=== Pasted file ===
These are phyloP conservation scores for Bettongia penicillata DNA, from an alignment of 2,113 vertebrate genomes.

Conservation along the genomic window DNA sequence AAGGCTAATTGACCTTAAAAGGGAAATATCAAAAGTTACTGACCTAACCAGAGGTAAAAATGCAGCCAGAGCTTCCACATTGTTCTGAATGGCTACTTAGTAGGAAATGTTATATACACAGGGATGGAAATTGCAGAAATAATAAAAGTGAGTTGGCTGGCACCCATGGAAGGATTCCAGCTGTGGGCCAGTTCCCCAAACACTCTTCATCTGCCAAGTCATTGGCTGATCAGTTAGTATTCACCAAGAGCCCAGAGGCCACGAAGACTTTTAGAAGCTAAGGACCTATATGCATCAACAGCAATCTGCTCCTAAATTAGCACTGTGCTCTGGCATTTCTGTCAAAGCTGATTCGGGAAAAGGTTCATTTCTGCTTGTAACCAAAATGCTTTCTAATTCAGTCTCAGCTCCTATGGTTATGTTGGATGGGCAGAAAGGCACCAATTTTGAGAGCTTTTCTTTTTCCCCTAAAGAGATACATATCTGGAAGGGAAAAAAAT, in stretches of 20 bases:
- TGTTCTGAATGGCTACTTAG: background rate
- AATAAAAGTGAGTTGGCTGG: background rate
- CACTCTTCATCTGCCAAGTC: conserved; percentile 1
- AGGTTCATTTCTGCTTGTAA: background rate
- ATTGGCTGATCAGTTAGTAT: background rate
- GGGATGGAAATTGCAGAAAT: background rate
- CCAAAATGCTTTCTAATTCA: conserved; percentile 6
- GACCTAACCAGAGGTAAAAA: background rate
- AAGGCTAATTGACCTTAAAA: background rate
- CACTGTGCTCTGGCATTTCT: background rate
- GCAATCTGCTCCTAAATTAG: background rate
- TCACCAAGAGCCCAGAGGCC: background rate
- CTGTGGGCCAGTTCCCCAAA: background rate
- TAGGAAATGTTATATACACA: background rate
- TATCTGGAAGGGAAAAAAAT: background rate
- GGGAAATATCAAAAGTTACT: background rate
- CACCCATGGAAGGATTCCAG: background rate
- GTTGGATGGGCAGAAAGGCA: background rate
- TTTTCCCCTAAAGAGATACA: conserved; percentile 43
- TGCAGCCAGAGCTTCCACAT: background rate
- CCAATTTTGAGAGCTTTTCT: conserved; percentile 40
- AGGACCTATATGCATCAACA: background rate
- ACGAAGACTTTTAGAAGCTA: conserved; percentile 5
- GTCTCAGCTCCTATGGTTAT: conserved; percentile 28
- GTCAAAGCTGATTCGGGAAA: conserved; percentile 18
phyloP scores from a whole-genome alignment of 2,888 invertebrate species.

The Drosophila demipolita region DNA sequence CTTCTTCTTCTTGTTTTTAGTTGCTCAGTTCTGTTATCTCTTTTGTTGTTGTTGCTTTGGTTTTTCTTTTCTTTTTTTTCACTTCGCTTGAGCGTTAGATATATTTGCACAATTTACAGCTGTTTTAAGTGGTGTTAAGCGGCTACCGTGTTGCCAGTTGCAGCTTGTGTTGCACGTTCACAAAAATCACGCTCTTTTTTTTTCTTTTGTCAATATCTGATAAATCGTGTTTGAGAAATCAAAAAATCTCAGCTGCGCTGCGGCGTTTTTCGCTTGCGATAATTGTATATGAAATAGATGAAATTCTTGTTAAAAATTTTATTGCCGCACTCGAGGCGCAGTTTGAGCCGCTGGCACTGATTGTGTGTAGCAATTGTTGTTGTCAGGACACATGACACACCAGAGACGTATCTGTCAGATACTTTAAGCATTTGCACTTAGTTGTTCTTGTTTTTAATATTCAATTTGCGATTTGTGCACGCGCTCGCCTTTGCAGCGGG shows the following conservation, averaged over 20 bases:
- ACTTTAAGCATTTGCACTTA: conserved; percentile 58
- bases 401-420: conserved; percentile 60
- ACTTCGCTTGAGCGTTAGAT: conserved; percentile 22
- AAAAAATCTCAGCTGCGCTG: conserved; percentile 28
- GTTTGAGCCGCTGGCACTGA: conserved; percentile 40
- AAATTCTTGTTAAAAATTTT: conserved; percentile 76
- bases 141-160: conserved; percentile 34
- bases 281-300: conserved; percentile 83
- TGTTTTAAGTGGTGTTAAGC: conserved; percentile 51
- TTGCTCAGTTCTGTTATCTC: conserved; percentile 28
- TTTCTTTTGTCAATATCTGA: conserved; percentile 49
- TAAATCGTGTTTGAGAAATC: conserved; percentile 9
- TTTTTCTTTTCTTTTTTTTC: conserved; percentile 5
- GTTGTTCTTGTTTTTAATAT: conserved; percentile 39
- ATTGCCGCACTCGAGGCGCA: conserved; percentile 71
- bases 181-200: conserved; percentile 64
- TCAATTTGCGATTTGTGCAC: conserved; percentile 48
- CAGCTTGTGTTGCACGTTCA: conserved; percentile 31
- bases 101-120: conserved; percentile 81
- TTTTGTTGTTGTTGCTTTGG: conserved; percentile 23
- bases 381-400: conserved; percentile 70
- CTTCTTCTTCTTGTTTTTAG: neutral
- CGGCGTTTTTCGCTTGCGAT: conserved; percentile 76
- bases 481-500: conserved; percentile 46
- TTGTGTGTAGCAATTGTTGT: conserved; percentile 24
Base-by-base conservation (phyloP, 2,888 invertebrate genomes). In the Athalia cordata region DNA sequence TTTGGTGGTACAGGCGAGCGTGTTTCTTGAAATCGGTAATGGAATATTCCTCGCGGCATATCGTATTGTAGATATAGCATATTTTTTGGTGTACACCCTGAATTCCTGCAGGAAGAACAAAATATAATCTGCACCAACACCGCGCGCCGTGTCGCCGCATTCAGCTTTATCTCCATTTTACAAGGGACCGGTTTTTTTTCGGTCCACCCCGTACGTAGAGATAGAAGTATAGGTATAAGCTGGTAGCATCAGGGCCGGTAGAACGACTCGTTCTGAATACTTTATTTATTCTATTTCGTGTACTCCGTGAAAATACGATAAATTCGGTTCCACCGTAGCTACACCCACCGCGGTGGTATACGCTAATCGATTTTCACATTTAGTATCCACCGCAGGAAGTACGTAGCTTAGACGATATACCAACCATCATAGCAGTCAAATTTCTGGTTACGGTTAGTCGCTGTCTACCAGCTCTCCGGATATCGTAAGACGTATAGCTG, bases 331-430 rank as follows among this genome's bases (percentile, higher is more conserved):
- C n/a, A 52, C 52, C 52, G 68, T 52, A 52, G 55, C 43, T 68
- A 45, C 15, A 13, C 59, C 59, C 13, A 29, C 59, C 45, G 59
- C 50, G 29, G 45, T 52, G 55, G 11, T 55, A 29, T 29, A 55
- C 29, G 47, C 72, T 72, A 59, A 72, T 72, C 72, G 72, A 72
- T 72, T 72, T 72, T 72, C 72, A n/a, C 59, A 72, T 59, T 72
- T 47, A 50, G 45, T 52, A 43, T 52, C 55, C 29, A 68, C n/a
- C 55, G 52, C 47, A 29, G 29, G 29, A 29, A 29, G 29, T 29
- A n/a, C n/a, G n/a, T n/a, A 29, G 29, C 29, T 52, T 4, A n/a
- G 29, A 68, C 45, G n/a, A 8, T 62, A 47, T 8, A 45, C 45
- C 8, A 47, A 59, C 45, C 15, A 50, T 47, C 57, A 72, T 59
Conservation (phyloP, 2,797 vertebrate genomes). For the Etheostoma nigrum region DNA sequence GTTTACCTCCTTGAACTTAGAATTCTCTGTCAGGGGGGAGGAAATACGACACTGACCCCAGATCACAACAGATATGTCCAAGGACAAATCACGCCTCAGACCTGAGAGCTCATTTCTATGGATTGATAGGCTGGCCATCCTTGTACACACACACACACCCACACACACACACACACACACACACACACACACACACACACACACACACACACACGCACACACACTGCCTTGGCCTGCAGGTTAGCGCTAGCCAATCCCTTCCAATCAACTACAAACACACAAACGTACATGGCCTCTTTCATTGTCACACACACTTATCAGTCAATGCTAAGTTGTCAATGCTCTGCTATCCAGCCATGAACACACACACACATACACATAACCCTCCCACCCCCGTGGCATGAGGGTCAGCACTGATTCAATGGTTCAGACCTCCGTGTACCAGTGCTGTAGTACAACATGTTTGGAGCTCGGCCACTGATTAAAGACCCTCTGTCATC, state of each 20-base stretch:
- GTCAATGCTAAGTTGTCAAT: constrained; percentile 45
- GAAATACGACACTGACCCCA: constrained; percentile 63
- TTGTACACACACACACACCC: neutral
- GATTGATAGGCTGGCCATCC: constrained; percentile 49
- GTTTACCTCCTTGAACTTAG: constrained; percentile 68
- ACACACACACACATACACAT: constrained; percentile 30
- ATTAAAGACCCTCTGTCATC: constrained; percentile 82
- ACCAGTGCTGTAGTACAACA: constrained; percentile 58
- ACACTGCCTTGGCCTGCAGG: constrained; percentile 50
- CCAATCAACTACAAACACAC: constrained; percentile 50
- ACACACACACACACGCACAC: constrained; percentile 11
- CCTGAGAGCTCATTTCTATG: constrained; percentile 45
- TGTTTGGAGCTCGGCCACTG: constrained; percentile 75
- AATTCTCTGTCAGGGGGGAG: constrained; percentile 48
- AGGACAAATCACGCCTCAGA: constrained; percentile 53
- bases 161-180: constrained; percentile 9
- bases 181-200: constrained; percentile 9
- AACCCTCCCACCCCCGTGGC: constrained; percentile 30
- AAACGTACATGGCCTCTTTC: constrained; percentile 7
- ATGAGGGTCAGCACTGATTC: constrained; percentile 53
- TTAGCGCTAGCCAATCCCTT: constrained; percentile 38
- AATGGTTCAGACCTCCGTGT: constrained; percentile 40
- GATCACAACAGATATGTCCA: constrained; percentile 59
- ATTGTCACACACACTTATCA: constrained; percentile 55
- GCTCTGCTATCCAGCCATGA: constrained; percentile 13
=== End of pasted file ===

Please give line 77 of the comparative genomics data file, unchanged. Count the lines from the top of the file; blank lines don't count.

- ACACACACACACACGCACAC: constrained; percentile 11